In each chapter, Kristen includes suggested activities, that would work integrated within any content area or digital citizenship curriculum, along with “spotlight” stories of students, teachers and school leaders who’ve successfully implemented innovative ideas that embrace participatory citizenship. I love reading the amazing success stories for inspiration . . . some names and stories of which I recognize from my Twitter PLN!! My favorite part of the chapters, though, may be Kristen’s “You Can Do It!” where she ends with encouragement and quick, attainable methods to put our own ideas into action.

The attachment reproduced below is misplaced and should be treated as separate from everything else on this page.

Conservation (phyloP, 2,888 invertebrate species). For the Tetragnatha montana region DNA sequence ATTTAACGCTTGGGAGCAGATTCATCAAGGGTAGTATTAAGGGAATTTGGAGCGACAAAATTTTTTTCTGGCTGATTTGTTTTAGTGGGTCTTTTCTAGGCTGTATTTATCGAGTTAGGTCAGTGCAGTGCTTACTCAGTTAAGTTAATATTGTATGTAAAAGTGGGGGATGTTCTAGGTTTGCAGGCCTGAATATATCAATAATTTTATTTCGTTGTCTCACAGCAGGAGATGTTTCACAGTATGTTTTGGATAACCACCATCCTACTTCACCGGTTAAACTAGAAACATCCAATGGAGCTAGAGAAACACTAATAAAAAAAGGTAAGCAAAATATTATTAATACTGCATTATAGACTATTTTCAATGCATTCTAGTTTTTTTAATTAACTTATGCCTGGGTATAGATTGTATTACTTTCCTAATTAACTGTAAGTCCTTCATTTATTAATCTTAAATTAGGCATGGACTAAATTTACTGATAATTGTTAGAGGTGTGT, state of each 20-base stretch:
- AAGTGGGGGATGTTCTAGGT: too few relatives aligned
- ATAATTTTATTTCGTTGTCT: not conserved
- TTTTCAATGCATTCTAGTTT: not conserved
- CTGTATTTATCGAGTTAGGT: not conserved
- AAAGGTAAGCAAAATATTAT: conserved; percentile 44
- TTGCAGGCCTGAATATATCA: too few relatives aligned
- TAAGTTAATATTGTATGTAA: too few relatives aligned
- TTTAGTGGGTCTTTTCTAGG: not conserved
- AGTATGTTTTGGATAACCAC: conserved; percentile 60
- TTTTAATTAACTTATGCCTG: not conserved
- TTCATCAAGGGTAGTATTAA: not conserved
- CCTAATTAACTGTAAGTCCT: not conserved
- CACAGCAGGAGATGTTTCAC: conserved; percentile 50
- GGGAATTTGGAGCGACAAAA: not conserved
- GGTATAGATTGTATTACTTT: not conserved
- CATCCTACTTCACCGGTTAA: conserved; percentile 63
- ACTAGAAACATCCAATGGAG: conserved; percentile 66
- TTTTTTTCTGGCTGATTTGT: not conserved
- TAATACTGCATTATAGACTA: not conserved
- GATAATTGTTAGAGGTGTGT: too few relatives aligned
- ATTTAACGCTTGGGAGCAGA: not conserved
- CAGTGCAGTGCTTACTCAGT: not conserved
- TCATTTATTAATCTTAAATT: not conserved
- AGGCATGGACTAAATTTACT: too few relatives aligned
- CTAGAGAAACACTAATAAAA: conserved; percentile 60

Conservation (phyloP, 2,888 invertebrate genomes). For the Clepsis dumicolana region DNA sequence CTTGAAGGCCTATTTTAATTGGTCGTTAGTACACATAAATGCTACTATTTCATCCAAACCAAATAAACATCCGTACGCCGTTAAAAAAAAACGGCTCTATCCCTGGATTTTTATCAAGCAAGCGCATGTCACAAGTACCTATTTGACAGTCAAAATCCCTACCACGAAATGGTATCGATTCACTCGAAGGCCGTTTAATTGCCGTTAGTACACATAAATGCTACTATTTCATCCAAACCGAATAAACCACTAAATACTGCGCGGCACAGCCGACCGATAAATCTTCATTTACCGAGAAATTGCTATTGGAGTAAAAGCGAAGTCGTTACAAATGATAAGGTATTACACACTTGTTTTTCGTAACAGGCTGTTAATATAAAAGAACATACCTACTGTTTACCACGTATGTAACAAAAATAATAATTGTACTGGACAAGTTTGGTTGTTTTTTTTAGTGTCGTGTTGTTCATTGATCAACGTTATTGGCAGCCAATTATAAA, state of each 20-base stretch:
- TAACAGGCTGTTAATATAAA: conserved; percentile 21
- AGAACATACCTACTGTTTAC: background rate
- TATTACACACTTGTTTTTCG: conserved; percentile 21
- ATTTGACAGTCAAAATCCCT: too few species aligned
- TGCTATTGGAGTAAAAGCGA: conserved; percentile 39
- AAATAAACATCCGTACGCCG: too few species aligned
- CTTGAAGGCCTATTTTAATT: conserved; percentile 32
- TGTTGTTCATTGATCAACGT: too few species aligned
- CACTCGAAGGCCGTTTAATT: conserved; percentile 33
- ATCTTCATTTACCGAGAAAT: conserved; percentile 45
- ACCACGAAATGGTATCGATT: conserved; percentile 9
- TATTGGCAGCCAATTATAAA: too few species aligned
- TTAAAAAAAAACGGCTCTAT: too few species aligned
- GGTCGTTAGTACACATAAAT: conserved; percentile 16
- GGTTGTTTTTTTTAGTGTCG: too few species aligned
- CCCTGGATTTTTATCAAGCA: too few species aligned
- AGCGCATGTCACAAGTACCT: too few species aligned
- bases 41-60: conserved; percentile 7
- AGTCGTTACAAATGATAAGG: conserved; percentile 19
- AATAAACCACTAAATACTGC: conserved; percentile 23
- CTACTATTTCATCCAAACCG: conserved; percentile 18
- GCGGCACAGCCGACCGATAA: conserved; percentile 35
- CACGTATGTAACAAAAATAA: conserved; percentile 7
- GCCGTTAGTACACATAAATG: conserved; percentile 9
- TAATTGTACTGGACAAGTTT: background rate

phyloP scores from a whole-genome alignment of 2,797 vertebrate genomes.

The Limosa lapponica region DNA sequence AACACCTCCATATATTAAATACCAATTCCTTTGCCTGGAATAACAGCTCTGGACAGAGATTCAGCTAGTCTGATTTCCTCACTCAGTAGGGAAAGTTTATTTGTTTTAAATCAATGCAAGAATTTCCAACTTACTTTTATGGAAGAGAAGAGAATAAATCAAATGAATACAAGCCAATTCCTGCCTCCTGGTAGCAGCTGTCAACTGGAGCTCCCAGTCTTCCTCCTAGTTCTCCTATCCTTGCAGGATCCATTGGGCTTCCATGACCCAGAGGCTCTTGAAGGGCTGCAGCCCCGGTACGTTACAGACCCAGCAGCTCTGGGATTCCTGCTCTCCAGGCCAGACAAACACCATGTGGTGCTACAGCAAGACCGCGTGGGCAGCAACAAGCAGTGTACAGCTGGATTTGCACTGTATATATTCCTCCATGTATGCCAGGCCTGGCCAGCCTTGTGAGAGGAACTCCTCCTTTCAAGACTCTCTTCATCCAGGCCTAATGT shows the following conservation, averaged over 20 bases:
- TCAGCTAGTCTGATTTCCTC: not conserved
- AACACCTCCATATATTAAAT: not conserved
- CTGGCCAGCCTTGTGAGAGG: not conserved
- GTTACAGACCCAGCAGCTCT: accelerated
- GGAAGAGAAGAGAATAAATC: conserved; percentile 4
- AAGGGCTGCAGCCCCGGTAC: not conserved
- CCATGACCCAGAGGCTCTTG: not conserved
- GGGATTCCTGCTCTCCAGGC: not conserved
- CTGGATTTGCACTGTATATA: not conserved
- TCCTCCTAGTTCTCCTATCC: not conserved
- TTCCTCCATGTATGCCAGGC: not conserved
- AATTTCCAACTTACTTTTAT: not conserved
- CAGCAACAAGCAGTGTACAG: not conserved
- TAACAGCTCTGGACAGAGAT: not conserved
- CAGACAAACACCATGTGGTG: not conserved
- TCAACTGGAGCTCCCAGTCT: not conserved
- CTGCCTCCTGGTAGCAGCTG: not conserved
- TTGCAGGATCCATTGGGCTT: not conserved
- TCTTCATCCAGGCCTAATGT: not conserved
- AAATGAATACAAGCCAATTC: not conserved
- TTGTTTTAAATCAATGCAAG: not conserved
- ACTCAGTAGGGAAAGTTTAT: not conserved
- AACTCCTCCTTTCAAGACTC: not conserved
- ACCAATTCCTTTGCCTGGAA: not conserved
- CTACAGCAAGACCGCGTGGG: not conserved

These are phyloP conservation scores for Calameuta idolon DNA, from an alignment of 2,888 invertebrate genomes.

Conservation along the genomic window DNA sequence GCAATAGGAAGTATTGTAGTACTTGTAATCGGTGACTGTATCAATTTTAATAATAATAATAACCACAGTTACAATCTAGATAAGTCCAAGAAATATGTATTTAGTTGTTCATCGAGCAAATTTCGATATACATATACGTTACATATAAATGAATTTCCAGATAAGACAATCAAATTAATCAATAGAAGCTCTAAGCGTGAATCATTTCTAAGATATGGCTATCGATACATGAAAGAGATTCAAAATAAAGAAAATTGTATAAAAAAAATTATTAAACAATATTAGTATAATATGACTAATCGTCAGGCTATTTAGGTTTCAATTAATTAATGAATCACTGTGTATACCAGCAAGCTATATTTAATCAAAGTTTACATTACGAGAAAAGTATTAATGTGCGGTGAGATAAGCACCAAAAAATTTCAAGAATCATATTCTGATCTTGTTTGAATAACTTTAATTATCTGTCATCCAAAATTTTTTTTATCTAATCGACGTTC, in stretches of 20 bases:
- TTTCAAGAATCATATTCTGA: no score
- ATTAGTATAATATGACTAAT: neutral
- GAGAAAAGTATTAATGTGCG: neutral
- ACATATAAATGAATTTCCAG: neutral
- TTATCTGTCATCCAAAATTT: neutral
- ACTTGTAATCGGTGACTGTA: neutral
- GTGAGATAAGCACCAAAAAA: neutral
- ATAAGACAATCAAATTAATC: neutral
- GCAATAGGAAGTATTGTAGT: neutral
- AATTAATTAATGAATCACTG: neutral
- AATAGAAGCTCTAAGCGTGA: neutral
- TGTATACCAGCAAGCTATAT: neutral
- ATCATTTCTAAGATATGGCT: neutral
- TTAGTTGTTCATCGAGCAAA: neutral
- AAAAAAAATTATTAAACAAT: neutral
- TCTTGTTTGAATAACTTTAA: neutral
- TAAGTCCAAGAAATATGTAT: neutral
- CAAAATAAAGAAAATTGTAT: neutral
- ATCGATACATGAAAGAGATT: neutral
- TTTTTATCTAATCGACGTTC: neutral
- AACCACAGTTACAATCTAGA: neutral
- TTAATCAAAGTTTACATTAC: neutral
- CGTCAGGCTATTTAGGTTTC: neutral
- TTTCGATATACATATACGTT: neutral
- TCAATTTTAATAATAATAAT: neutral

Here is just a sampling of the countless snippets in each chapter that I find useful, intriguing and motivating:

Chapter 1: Creating Spaces for Digital Citizenship – I found the “Digital Citizen Survey” for students that categorizes questions into three parts – Access, Online Activity, Skill Level – to be a useful activity to spawn student discussion and reflection on their current online experiences. This could be a great way to gain some data about students’ digital lives at the beginning of a program or school year.

Chapter 2: Acknowledging Student Voice in Digital SpacesI love the idea Kristen presents in this chapter of a collaboration-based curriculum where students work with staff to develop curricular resources. Students creating short videos, their own Google Slide presentations and lessons on what it means to be digitally responsible is a fantastic way to empower student responsibility in itself.